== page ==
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Old 02-01-2017   #41
Robert Adam Gilmour
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Re: Nihilist poseurs and tiresome decadent rebels?

DM Mitchell, who written some books and edited Creation's Starry Wisdom series of Lovecraft anthologies tried to brutally murder his friend and the victim escaped with awful injuries and said Mitchell was laughing when attacking him. Mitchell offered no explanation in court why he attacked his friend.
I think years ago this would have been a way bigger story used for pro-censorship ends and I'm surprised I only just found out about it.

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Old 02-01-2017   #42
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Re: Nihilist poseurs and tiresome decadent rebels?

Quote Originally Posted by James View Post
I would wager there are more people out there pretending to be happy than there are pretending to be unhappy.
Although this is almost certainly true, because misery is largely only attractive at a distance, I think it should be pointed out that neither nihilism or decadence are the same thing as unhappiness. Whether or not they imply unhappiness is a question that people might disagree on.

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Old 02-01-2017   #43
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Re: Nihilist poseurs and tiresome decadent rebels?

I know, and I have often argued that on this very forum. I was responding to the thread of conversation decrying people acting negative, dark or angry to appear edgy.

'I believe in what the Germans term Ehrfurcht: reverence for things one cannot understand.'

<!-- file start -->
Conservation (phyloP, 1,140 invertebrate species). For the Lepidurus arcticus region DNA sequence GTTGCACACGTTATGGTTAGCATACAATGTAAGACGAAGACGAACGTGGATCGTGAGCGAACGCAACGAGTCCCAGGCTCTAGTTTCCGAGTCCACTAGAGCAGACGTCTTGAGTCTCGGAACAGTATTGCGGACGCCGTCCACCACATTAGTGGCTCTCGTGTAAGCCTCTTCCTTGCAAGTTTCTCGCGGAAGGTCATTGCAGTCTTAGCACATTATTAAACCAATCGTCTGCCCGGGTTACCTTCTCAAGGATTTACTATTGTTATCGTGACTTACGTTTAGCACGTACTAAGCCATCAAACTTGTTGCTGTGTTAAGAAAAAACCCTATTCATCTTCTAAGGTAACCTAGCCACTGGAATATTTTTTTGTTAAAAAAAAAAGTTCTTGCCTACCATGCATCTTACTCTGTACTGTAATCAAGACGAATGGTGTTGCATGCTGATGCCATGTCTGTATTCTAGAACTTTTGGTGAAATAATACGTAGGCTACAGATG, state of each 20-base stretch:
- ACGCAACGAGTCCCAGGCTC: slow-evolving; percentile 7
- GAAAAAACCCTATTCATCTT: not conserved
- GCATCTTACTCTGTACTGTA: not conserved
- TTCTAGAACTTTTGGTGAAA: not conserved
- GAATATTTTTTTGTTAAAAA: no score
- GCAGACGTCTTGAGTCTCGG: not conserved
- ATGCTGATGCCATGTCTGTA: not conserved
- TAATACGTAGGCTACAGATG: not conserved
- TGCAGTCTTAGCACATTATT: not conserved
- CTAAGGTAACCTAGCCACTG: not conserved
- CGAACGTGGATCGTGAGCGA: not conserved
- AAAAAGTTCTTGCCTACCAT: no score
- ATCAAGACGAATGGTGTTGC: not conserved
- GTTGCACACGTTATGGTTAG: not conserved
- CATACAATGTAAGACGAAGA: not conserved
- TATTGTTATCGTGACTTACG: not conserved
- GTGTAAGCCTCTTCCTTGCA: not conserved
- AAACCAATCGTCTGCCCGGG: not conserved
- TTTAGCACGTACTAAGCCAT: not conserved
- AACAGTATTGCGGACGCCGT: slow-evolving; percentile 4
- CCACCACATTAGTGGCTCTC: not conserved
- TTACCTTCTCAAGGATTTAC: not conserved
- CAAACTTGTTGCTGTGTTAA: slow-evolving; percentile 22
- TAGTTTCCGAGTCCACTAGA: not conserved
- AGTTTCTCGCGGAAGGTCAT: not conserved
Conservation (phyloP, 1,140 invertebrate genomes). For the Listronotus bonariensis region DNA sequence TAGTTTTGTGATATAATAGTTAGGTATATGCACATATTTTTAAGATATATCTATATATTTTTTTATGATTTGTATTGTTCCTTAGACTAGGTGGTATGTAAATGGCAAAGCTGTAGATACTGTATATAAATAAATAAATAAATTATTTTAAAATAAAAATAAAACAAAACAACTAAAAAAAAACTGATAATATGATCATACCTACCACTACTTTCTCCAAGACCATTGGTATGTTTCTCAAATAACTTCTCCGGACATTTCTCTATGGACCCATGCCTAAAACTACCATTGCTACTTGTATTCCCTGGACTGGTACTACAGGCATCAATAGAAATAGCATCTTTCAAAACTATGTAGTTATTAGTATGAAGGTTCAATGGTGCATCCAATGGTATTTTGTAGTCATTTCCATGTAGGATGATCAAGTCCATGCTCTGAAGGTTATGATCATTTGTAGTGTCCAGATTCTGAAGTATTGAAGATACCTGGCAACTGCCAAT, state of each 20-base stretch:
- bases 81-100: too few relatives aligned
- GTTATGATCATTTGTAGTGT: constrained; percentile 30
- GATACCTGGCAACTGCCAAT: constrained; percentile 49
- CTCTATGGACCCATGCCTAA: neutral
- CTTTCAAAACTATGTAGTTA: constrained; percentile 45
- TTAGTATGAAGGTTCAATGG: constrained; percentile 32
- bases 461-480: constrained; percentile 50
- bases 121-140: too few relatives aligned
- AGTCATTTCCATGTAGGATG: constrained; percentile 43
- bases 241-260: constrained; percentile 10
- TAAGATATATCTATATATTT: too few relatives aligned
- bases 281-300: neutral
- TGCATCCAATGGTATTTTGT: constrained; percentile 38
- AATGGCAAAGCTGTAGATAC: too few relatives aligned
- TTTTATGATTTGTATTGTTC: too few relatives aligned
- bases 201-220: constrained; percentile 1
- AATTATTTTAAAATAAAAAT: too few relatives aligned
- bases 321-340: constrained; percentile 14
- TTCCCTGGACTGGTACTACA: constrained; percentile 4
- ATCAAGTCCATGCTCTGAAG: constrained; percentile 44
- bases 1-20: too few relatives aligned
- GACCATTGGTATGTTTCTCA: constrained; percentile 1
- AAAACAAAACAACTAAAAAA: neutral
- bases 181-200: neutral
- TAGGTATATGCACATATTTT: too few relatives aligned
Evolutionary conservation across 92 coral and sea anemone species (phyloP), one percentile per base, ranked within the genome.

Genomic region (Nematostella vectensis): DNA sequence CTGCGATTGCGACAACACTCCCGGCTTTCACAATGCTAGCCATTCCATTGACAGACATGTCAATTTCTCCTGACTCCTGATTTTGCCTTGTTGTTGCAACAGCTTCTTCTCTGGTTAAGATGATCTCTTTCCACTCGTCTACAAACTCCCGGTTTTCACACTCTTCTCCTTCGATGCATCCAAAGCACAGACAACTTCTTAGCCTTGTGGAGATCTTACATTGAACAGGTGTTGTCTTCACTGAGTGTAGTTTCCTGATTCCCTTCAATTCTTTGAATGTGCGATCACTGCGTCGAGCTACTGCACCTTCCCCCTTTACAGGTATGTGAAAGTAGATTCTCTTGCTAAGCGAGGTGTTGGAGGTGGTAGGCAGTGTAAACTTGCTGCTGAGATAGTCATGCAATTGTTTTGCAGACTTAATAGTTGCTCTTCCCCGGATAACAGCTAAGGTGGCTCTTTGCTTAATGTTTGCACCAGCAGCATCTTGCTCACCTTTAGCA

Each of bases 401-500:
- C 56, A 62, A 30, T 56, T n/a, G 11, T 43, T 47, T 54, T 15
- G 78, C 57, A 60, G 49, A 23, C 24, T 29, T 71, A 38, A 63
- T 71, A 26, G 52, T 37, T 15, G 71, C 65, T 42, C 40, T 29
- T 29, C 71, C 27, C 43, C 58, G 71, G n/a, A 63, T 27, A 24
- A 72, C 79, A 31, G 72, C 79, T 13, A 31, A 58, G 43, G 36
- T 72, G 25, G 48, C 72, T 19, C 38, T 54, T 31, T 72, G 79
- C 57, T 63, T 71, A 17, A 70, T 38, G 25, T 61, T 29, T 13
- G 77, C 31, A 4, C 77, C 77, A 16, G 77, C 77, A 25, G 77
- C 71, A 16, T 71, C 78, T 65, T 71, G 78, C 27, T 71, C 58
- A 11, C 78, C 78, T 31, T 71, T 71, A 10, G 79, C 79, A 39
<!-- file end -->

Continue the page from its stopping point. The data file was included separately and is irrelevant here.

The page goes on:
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Old 02-15-2017   #44
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Re: Nihilist poseurs and tiresome decadent rebels?

I think I've said earlier that being a poseur or showy or a virtue signaller doesn't really prevent one from being intelligent, or a good artist, or generally sincere about what they talk about. It's just that there's some amount of dishonesty in service of creating a certain image of themselves.

I actually like a lot of stuff created by some of these people so I don't intend this thread as some damning judgement.

If someone could produce a study on edgelords I would be interested but I'm not able to capture enough of them for my lab testings. I need to go to more Lars Von Trier screenings and Boyd Rice concerts and lure them with something suitably edgy.

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Old 02-15-2017   #45
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Re: Nihilist poseurs and tiresome decadent rebels?

I'll tell them I'm going to write what will be the new Apocalypse Culture for our age and I'm just going to meet Gaspar Noe for an interview and they might want to come along and I'll drop hints that I just might be a Nazi.

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Old 02-15-2017   #46
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Re: Nihilist poseurs and tiresome decadent rebels?

I recently watched a Louis Theroux documentary about the Nazi that might interest you. One of the main guy, an ex-leader of the KKK, has an on/off hardcore persona. He seems to enjoy the attention his extreme values attract, though he doesn't enforce them on himself seriously.


"So in the end it remains advisable to accept whatever comes, to behave like an inert mass even if one feels oneself being swept away, not to be lured into a single unneccesary step, to regard others with the gaze of an animal, to feel no remorse, in short to crush with one's own hand any ghost of life that subsists, that is, to intensify the final quiet of the grave still further and let nothing beyond that endure." ---Franz Kafka, Resolutions
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Old 09-09-2017   #47
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Re: Nihilist poseurs and tiresome decadent rebels?

Fascism and cowardice Paul StJohn Mackintosh